In 2010, Dan Paulson and Chris Conover were working as web developers in Orlando when they picked up a copy of EA Sport's FIFA 11. Neither had really played the series before, or had any special interest in soccer, but they quickly found themselves hooked.
Just three years later, they run a major website dedicated to the game, FutHead, which attracts millions of visitors each month and which made them over a million dollars when they sold it last year to Curse, an online game portal.
The success of FutHead is obviously a testament to FIFA's status as the world's most beloved sports videogame series. But more specifically, it's part of the story of the explosive success of FIFA's five-year-old Ultimate Team mode (or FUT), a wildly popular, yet largely unknown to most form of online fantasy fùtbol in which players wheel and deal their way to squads comprised of better and better (real) players.
Over 20 million people have signed up for Ultimate Team since its inception, and the release tomorrow of FIFA 15 will only see that number grow. Many of those people pay real money to acquire FIFA Points, which can then be exchanged for player packs, much like a pack of baseball or Magic cards. Earlier this year, EA announced that their Ultimate Team services, which they introduced with FIFA, generated $380 million dollars in revenue for the fiscal year.
The key to the appeal of FUT, like any collectibles-based community, is its weekly updates, in which EA release special improved versions of players who are "on form" in real life, which go on sale in packs. Put simply, if Barcelona star Neymar scores four goals in a week, for example, EA might release an updated—and rare—version of him with improved statistics.
Because of its constant iterations, daunting number of players from all leagues around the world, and obsessive focus on value, Ultimate Team rewards careful attention and comparison, something that is impossible without a complete catalog of players. In 2011, when Paulson and Conover started playing Ultimate Team, that didn't exist. Paulson, who grew up playing World of Warcraft and was accustomed to that game's comprehensive online databases (like Wowhead and UltimateDB), was shocked FUT didn't have an equivalent.
"Any game as big as FIFA should have a canonical source for information," Paulson said.
So he and Conover decided to make it. It took the two college friends a month of work in their spare time to build the first FutHead database, but as soon as the site went live, they knew they had a hit on their hands.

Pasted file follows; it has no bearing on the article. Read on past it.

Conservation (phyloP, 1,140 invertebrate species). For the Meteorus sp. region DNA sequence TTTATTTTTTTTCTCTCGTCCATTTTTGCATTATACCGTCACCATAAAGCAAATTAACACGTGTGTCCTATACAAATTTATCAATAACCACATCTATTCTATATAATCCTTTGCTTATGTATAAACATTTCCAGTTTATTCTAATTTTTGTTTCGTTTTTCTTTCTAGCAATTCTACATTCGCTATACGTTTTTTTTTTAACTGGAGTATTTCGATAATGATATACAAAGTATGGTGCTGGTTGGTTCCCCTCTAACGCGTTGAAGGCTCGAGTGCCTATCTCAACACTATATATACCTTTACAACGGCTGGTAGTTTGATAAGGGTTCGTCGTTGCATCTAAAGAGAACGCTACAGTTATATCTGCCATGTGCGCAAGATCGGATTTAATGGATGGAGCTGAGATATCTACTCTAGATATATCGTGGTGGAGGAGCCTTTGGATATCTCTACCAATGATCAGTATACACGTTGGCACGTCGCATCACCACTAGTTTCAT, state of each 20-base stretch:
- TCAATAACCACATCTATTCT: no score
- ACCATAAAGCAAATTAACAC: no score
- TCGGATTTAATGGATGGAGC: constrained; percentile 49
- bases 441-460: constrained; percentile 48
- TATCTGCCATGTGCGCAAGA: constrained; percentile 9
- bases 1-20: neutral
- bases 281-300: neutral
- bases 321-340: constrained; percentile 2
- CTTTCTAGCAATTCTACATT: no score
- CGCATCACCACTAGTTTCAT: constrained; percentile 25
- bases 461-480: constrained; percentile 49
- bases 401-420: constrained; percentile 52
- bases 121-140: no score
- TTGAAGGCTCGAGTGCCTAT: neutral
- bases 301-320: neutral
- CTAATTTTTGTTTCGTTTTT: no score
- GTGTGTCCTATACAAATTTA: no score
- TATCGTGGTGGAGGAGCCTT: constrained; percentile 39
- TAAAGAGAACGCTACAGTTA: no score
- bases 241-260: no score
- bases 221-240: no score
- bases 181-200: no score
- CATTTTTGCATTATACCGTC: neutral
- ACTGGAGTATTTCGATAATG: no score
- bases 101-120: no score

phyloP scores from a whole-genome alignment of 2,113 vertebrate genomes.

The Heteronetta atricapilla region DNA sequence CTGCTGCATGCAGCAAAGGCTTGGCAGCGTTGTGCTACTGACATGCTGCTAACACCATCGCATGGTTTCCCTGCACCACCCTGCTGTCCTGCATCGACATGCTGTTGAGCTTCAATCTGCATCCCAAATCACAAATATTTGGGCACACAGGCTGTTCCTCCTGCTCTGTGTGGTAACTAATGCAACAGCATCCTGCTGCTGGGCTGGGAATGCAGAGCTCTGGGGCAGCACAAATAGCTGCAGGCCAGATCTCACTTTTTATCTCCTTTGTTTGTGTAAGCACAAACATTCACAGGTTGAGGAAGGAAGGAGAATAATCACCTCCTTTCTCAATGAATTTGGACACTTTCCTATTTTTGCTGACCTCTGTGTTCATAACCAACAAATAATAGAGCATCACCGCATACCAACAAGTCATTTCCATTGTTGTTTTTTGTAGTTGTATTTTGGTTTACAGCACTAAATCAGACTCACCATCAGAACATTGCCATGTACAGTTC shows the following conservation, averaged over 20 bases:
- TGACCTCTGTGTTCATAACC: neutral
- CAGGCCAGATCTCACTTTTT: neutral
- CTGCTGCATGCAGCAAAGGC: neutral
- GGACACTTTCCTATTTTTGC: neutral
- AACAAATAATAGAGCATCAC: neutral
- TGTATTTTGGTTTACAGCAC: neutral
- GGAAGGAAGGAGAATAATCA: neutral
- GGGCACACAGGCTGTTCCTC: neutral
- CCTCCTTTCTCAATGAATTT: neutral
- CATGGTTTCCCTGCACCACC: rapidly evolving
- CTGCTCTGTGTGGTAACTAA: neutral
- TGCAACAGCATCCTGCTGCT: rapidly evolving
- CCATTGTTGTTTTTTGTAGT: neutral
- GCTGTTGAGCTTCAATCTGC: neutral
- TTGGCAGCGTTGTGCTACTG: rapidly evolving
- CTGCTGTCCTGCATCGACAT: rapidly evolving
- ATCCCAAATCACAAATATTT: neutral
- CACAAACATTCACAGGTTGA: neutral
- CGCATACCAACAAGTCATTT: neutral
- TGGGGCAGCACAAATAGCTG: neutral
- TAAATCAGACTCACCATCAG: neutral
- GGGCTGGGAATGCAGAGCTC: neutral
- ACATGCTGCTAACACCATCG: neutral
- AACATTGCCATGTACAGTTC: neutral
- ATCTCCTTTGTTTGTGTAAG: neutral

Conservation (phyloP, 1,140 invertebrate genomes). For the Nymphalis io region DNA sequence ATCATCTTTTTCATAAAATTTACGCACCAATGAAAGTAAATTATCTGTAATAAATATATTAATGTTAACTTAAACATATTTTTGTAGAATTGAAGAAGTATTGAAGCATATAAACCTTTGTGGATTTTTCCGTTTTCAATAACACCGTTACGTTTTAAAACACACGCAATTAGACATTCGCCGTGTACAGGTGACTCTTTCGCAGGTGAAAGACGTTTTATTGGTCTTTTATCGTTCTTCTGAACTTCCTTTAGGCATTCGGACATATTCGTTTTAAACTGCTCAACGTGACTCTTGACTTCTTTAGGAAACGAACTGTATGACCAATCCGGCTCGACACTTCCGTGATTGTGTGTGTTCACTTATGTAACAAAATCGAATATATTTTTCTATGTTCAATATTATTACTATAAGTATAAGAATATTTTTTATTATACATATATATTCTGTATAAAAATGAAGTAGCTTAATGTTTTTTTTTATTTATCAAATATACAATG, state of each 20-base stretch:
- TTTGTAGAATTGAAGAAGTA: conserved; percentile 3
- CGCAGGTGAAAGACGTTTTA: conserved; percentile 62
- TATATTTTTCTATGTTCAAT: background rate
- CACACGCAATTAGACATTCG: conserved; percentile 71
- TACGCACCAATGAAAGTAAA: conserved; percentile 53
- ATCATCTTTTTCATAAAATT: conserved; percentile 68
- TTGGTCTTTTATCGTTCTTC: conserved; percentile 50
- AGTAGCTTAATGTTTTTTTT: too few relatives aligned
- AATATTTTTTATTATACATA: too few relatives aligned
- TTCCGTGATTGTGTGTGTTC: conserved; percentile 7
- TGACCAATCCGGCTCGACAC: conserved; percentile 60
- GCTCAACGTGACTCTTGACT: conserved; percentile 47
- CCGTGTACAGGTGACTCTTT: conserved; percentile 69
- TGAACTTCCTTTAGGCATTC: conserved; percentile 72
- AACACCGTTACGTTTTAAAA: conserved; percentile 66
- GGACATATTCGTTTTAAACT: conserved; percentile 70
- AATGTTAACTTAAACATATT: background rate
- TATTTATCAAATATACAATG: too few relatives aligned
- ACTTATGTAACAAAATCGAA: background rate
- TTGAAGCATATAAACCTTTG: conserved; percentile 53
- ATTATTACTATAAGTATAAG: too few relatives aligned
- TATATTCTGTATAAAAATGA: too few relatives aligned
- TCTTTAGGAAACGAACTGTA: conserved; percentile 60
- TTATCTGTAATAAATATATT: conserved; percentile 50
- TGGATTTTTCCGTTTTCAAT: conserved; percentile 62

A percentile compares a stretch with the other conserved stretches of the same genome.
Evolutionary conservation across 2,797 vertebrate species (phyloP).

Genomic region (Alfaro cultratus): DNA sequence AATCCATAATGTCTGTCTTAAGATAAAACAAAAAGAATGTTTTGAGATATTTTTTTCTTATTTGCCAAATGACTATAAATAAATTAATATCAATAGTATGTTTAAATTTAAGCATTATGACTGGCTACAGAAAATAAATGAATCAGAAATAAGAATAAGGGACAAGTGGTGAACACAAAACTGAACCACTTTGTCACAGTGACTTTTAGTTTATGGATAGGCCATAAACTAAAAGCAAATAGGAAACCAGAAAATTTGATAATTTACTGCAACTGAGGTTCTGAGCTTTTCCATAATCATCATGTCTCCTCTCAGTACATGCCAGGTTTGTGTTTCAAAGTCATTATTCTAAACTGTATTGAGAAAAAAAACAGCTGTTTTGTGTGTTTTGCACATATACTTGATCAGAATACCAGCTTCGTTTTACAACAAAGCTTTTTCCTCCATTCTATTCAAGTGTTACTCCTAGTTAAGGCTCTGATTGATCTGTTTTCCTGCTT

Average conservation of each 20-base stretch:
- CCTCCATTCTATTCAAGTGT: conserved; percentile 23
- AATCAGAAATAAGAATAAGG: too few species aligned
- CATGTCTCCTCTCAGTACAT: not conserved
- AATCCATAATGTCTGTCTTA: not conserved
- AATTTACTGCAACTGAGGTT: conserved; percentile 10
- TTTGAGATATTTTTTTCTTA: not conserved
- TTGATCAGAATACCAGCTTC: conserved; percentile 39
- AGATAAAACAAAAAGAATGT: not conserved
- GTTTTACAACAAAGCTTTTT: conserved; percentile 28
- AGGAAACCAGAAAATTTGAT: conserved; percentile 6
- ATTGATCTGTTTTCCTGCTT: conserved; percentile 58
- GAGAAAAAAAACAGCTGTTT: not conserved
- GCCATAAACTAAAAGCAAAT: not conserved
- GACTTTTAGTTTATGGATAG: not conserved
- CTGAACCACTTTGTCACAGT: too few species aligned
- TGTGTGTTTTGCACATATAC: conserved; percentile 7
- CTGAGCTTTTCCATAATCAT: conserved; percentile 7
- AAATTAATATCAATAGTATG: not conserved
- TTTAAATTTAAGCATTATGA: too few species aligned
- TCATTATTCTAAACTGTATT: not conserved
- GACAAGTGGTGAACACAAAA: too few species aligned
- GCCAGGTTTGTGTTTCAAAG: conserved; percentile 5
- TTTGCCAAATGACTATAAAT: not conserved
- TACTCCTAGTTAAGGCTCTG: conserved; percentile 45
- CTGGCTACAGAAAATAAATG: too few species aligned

"The first day after we were accepted to Google Ads we made 500 bucks. We said to each other, 'this could be something.'"
FutHead had stumbled upon a hidden—and massive—audience. So quick were FIFA fans to flock to the site that the major issues faced by Paulson and Conover in the early days of the site were entirely technical.
"It was painful when the site took off," Paulson said. "We were restarting and adding servers every day. There was a lot of on the job training."
But the site continued to grow—and grow. When Curse acquired FutHead in June 2013, the site was averaging around 90 million pageviews a month. This past May, FutHead attracted 420 million pageviews, more than quadrupling their popularity in a year.
Given Futhead's massive audience, it's natural to wonder why EA didn't build it first, and why they haven't tried to build a competitor. Paulson attributes it to a lack of technical expertise: "They want something like this but they don't have the chops to do it. They can barely keep their blog running."
For their part, Paulson and Conover maintain a strategic relationship to stay on EA's good side; they won't run ads for coin selling operations, users who use bots to farm Ultimate Team's in game currency and sell it on third party networks. In exchange, FutHead get data on new player cards from EA in advance of their release.
If there's a threat to FutHead, in fact, it probably doesn't come from EA, which gains publicity for its game, but from FIFA, to whom FutHead don't pay licensing fees and from whose players FutHead profits. Paulson says he and Conover's decision to sell to Curse was largely motivated by concerns about liability.
For the time being though—and with the release of tomorrow's game—the site is popular, profitable (with a paid staff of just the two friends), and proof of the huge and growing community of FIFA fanatics throughout the world, one–like the other emergent game communities—with a potentially enormous future economic footprint
Said Paulson, "I wouldn't be a soccer fan if it wasn't for the game."